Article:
Some celebrities don’t handle their newfound role of motherhood very well. Examples of this might include: driving with a child on your lap, behaving erratically or even handing over custody of your children to a man who wears cornrows. Others seem better equipped for the job.
I’m not a fan of buying old to make new. In fact, I’ll go a step further and say that I strongly disapprove. I think it should be a crime to buy 1920s Spanish style house and remove its period charm in order to put in modern conveniences. If you want modern, buy modern. Restoration yes Continue Reading / Additional Photos / Videos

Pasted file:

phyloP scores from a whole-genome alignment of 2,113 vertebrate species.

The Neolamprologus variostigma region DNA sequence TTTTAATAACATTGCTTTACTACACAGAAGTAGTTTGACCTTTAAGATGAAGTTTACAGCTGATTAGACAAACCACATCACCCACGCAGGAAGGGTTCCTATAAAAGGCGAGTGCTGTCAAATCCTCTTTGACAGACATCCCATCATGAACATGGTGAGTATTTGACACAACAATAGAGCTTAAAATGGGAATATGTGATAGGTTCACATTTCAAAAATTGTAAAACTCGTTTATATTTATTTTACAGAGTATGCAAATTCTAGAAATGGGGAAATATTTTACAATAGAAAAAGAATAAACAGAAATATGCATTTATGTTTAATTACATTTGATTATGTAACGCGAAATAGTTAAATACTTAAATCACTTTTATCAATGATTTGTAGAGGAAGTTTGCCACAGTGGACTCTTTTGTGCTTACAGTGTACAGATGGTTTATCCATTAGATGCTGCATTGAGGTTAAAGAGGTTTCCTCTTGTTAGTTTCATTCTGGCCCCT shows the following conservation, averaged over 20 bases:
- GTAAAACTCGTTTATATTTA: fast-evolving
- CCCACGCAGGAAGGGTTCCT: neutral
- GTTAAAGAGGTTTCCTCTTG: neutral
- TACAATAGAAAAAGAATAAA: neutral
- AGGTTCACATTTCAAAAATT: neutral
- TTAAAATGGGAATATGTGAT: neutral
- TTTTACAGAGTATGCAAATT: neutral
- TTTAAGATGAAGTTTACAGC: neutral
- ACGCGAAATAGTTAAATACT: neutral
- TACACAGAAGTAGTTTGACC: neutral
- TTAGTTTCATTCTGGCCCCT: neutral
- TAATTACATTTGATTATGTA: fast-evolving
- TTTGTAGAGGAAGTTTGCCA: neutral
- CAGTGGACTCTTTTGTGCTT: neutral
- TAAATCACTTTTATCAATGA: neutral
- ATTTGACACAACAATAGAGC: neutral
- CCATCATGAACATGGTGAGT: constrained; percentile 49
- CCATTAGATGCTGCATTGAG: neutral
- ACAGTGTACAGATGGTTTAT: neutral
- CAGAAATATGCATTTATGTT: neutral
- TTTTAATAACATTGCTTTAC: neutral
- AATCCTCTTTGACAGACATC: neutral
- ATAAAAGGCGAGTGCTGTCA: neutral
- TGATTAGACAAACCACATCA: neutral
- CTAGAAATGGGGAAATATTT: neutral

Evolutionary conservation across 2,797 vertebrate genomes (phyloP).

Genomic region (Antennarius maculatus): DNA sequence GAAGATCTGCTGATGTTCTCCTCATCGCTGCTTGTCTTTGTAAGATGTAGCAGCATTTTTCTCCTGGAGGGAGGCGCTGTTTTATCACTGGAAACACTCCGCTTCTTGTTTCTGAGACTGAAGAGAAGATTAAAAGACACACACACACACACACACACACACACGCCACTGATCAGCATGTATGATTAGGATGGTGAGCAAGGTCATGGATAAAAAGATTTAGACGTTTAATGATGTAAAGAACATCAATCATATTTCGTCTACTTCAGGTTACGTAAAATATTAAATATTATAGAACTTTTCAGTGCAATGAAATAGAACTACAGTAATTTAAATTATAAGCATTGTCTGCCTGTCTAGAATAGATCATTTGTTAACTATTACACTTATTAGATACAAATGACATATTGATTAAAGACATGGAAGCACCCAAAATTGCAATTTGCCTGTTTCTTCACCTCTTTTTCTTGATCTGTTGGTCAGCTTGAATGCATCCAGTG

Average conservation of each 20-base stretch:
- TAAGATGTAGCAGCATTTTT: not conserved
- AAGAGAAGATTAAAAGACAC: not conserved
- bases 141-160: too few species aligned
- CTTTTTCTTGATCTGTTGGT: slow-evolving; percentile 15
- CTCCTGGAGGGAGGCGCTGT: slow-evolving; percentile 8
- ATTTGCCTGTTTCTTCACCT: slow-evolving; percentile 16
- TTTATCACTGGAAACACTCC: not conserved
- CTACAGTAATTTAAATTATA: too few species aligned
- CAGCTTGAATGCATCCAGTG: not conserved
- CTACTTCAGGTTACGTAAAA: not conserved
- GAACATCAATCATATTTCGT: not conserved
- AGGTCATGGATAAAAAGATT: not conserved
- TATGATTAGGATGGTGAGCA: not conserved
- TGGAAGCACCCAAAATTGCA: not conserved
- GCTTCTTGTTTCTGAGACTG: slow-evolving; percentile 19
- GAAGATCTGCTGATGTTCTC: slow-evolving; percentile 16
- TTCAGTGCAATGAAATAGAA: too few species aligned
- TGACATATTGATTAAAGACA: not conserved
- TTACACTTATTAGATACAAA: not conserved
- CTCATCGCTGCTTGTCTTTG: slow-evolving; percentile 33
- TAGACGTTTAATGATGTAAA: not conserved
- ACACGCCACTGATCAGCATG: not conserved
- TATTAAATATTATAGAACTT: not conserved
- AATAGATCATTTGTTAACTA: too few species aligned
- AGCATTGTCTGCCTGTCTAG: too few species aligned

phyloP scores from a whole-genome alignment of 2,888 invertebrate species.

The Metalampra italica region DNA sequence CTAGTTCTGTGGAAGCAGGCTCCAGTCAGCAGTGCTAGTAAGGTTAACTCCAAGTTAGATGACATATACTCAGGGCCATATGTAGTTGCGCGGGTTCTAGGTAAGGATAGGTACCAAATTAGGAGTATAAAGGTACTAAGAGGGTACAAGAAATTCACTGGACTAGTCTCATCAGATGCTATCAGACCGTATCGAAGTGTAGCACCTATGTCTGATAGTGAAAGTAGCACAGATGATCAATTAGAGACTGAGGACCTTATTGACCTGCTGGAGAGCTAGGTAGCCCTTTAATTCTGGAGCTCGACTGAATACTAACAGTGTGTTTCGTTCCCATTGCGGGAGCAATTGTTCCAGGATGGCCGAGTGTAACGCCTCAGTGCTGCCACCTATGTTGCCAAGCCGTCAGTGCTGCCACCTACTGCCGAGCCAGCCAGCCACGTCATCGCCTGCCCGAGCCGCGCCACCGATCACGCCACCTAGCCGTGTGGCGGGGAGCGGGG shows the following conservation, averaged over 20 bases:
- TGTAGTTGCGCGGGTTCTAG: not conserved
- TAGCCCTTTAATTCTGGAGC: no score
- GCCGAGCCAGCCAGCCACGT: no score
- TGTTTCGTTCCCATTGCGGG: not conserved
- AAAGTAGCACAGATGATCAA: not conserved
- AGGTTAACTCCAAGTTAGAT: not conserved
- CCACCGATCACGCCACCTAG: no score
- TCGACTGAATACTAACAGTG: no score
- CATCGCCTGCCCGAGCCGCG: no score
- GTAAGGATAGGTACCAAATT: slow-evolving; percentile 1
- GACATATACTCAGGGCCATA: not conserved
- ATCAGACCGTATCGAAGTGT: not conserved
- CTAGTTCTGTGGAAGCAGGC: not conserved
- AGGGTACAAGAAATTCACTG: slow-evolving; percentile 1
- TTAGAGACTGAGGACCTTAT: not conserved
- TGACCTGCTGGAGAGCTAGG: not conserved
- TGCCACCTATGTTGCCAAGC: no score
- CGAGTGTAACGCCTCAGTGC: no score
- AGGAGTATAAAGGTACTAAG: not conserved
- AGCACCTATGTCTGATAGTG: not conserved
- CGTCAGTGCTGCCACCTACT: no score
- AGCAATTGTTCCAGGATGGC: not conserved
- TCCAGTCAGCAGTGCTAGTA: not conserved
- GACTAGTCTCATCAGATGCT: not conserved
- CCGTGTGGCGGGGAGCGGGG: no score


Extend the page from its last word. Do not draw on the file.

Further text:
There’s been so much “Tom Cruise is nuts” fodder that he’s almost unfair game. This week, more news broke of the Mission Impossible star’s excitable antics. This time, the focus of his energy wasn’t Brooke Shields, Paramount, Oprah’s couch or other SPs (suppressive people). It was the EPA.
Cruise branded the Environmental Protection Agency liars for declaring the air was clean in the aftermath of 9/11. In a Scientology promotional video filmed in 2004, Tom, clad in a dramatic black turtleneck, said “The EPA came out and said the air was clean. Of course, as a Scientologist you go, that’s a lie. Outright lie. Liar. Fine”.